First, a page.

When building a home or remodeling, people often focus on what type of countertops and cabinets they want in their kitchen, the number and size of windows, or the square footage in the new space. With so much focus directed to the major aesthetics and space, people typically put little thought into one of the most integral parts of their space — the interior walls. However, these walls act as sound barriers and provide privacy and separation inside a home. Additionally, interior walls act as insulators and sometimes provide additional fire protection.


The Difference Between Drywall and Plaster

When it comes to the walls inside a home, two of the most common types of wall materials are drywall and plaster. The use of plaster dates back to the ancient Egyptian times, as it was often used for tombs. As technology advanced with time, drywall became more durable and available for use. Drywall has a evolved through its history. By the 1950s, drywall spiked in popularity as a material optimal for interior walls, and today the product covers a large majority of the walls inside most modern homes. Let’s take a deeper look at the two types of material.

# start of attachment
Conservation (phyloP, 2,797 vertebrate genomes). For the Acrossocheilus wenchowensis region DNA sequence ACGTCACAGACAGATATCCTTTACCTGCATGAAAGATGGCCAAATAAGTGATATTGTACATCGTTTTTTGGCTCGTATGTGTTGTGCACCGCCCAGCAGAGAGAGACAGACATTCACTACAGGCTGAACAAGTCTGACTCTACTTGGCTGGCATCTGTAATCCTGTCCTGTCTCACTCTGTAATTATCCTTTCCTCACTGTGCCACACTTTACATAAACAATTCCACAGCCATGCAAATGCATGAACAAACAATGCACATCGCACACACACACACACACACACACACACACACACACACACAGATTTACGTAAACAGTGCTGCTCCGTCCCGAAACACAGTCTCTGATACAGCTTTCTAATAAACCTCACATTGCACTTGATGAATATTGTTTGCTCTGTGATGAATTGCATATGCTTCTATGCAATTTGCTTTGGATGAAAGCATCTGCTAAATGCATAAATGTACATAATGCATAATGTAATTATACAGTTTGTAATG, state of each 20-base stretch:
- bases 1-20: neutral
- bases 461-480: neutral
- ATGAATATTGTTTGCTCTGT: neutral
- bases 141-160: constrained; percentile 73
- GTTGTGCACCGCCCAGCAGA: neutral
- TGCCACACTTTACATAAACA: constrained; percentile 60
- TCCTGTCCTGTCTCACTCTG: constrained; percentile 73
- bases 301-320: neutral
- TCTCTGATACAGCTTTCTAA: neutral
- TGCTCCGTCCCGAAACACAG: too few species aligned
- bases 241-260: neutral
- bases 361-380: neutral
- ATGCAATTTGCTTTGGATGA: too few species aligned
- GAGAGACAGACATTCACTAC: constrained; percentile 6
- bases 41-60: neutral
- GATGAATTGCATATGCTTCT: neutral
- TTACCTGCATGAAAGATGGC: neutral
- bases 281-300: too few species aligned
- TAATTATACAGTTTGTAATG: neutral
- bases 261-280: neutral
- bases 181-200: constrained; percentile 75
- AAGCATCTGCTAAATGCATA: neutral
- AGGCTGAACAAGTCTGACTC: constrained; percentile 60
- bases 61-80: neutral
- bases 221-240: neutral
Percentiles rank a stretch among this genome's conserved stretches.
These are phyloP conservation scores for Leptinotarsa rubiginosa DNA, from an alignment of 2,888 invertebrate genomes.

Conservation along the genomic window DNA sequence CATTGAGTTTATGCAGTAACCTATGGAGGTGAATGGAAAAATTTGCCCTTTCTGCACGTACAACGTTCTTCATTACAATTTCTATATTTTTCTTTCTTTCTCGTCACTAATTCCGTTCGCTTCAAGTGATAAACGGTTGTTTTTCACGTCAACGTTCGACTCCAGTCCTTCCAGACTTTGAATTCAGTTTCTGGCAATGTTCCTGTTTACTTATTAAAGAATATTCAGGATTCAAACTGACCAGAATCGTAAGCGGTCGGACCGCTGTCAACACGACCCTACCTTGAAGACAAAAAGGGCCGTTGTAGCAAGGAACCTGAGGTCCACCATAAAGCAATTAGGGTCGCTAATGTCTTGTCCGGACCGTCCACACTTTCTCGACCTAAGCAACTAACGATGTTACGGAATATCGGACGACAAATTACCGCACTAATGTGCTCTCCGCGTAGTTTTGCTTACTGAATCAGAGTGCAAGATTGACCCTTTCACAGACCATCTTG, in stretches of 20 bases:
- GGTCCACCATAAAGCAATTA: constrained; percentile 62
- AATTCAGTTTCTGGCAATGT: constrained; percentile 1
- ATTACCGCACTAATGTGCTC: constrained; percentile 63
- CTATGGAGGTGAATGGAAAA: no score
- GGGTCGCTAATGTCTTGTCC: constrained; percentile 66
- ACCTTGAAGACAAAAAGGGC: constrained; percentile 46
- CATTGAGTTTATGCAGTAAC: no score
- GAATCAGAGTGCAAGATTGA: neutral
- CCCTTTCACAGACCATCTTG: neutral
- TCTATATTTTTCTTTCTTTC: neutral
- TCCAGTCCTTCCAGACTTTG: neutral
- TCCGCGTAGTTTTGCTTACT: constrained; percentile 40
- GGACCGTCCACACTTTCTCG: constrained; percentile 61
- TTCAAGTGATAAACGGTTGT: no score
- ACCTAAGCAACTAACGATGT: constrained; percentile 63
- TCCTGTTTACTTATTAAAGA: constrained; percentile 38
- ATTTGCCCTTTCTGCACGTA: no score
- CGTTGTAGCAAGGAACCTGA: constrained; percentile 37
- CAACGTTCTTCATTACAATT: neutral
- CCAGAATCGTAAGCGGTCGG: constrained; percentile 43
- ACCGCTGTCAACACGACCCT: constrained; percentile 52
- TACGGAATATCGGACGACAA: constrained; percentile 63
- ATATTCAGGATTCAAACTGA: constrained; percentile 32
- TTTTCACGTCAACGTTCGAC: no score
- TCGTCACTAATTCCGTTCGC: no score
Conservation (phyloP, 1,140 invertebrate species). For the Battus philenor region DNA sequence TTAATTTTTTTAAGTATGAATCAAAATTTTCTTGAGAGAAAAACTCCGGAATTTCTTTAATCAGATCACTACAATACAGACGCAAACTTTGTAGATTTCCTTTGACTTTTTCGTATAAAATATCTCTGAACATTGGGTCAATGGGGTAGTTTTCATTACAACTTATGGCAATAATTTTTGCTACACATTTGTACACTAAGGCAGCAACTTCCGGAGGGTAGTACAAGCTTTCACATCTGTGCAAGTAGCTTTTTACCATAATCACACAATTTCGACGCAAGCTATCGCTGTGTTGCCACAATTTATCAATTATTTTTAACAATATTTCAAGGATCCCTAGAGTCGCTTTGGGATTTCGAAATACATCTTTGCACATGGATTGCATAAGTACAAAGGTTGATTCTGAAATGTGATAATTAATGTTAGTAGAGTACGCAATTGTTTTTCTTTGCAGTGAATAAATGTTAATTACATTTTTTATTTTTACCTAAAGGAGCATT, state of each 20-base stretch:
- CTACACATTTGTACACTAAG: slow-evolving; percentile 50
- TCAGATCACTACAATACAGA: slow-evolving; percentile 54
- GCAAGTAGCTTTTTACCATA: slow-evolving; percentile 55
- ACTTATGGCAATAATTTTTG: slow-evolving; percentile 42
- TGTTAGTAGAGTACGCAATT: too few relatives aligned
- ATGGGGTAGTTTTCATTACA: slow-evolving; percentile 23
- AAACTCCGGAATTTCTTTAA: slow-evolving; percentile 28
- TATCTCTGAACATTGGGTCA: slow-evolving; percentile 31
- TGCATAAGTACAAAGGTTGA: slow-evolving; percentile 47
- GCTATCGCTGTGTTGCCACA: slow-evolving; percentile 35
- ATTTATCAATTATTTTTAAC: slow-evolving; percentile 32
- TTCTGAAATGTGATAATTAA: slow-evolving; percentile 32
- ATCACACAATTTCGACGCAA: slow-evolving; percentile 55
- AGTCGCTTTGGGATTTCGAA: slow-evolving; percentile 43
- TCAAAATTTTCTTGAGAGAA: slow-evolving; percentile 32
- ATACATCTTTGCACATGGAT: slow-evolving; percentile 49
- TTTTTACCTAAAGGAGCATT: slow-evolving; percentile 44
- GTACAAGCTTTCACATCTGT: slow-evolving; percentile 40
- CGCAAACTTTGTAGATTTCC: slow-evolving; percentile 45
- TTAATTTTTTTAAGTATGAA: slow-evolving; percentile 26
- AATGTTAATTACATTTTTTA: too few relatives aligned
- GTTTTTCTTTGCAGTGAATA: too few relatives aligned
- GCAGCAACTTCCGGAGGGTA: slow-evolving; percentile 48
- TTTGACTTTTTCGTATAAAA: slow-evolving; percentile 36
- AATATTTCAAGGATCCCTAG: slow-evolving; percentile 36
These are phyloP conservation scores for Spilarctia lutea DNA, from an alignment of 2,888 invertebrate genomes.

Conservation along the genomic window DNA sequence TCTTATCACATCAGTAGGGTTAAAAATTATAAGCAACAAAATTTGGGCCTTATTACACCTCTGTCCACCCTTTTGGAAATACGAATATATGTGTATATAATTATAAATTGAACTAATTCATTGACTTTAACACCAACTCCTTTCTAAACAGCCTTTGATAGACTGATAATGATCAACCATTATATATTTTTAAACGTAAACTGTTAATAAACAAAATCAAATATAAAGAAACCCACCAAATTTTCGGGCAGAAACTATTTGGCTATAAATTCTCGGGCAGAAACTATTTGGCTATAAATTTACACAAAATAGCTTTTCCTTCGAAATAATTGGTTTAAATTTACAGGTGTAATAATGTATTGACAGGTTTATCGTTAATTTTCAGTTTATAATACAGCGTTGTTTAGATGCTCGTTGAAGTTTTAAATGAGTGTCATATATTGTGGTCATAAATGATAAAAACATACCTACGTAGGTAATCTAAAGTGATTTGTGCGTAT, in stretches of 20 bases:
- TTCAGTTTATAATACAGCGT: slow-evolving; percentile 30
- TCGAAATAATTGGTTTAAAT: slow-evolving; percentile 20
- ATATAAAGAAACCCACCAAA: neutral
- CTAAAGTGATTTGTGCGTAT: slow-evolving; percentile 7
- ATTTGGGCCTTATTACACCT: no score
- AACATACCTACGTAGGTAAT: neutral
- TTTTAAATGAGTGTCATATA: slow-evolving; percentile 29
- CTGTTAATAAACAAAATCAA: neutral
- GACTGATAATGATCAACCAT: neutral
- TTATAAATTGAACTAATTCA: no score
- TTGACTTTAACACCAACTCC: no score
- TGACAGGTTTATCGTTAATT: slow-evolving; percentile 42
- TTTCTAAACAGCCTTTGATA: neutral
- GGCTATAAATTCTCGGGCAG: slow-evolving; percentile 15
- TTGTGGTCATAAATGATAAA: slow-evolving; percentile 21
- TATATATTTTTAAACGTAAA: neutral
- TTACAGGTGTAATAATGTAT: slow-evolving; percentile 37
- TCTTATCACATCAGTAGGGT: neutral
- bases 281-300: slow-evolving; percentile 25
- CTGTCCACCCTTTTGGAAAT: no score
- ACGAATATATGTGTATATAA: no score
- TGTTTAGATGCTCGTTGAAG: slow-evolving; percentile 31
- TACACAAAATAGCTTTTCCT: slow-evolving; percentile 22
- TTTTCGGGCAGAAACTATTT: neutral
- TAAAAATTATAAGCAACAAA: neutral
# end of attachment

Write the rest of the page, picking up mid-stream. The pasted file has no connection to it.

The most common form of plaster for interior walls is known as gypsum plaster. One of the main benefits of this material is its durability — which is why many ancient Egyptian tombs made of plaster are still standing today. There isn’t much that can bring plaster down. Plus, it produces a high-end finish that is aesthetically pleasing and easy to paint. On the down side, plaster walls require a lot of time for installation. Plaster walls are generally created through a three coat process and often require a certain amount of skill and experience for proper application.



Drywall has become an easy commodity and an efficient way to build a home. Manufactured in factories, drywall sheets are very thin, strong boards made out of gypsum sheets. Installing drywall is a fairly quick process compared to that of plastering. The boards are cut to fit the shape of the walls. These boards are then nailed to the wood framing of a home. Then, the installer will use a joint compound to fill in cracks between separate boards of drywall and to essentially glue the board to the floor and ceiling. Drywall can last decades if it is not damaged through the years. While it’s a great product, if enough force is applied it can easily crack or get holes in the surface. However, it is quick and simple to repair most of the time.


As you can see, both drywall and plaster have their own unique set of advantages. We hope this clears up any misunderstandings or curiosities as to what differences there are between drywall and plaster for interior walls.


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